Saturday, January 20, 2007

Of birdtalk and contraception

I went to The Bombay Store recently, and bought statues of two tiny metal birds, in traditional Dhokra style. The birds are that famous pair from folklore, the tota and the myna - the parrot and the starling. The parrot is male, the myna female.

Dhokra is an Indian aboriginal/tribal art form from eastern and northern India. The word Dhokra itself means "oldest" - and refers to the lost-wax method of making amazingly aesthetic stuff with nothing but clay, beeswax and metal scrap to work with.

Not only Dhokra artists, but several other Indian handicrafts depict the tota-myna pair (for example, it is a popular motif on Maharashtra's famous Paithani sarees). And in an interesting modern variation - the Indian goverment uses the tota-myna as their brand ambassadors in a birth control campaign in northern India.

Called Aao Baaten Karein - Come Let's Talk, this campaign encourages discussion on family planning and contraception, through dialogue between the tota and the myna.

In all of Northern India, the tota and myna are recognized as secular symbols representing the male and female form. They are known for their talkative nature. They are considered expert story-tellers, and their stories typically include opposing points of view, banter, humor, riddles, and poetry.

Perhaps the original source of this widespread folk symbolism is the Suka Saptati, the "Seventy Tales of the Parrot" - a clever Sanskrit book written in the 9th Century (or earlier perhaps) about the affairs of men and women. The Suka-Saptati was translated into Persian - the Tuti-Namah - and was very popular in the Mughal courts.

The Suka Saptati goes thus:
Once upon a time, there was a merchant who went on a long journey, leaving his beloved wife. He asked his trusted birds, a mynah and a parrot, to keep her entertained while he was away. The wife however, being smitten by another man, arranged a secret tryst through a go-between. The mynah pleaded with the wife to change her mind, offering advice on righteousness. The angry wife tried to wring the myna's neck, but the bird escaped. It was then the parrot's turn. The parrot agreed to let her go, provided she listened to just one story. The parrot then began narrating - and the story was so fascinating, that the wife was too late for her tryst with her lover. Every night, for seventy nights, the parrot told a story - and every night, the wife missed meeting her lover. On the seventy first day, the husband returned, the parrot told him all that had transpired, and the husband was grateful to the clever bird for saving the family honour, so to speak.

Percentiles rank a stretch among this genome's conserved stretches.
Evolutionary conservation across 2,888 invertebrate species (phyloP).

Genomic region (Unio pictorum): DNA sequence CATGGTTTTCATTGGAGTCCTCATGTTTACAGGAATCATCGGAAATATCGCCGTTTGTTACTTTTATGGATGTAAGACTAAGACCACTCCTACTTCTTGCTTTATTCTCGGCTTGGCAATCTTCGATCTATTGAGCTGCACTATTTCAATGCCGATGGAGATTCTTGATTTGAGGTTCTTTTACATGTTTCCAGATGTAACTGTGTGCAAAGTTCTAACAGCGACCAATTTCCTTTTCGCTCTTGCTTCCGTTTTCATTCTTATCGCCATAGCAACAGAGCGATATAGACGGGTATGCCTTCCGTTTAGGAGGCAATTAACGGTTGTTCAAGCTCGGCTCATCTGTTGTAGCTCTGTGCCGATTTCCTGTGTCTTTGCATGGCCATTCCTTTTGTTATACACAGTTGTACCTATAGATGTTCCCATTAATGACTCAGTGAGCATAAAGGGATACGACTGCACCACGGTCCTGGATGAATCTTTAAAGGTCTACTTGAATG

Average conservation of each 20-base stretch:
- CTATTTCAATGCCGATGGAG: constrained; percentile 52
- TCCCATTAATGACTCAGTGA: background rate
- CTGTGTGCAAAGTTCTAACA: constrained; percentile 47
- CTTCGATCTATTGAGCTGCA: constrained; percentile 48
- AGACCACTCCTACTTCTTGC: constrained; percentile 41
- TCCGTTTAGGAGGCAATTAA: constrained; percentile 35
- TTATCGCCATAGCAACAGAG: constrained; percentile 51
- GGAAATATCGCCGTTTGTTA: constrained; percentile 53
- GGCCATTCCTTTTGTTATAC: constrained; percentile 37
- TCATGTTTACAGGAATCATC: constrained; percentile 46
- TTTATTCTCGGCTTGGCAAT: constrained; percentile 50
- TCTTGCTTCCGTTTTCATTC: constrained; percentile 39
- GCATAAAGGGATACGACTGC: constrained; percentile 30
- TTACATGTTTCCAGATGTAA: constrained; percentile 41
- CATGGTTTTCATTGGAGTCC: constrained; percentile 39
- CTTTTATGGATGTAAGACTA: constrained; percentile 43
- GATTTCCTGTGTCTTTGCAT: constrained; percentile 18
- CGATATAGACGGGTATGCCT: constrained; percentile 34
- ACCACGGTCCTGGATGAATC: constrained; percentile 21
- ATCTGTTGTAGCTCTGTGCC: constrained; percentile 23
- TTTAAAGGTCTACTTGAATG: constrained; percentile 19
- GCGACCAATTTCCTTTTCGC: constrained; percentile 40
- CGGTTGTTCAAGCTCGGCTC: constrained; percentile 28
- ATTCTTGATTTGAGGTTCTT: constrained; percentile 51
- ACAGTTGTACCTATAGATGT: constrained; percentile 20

And in case you're wondering what happened to the wife, well, the wife repented and was forgiven. I presume the husband didn't go on long trips again!


Reshma Anand said...

interesting use of folk symbolism in public awareness campaigns

Anonymous said...

Hi Deepa i found this quite metaphorical,to me the moral of the story is that the wife just needed to be engaged mentaly,the parrot provided something that the husband lacked,but it as a happy ending and i like that

DNA Ayurveda said...

aybowhan Deepa, Greeting from a Shri Lankan currently "passing thru" the UK. i feel that your blog is a wonderful piece of writing and information. with Love&Light, d.n.a.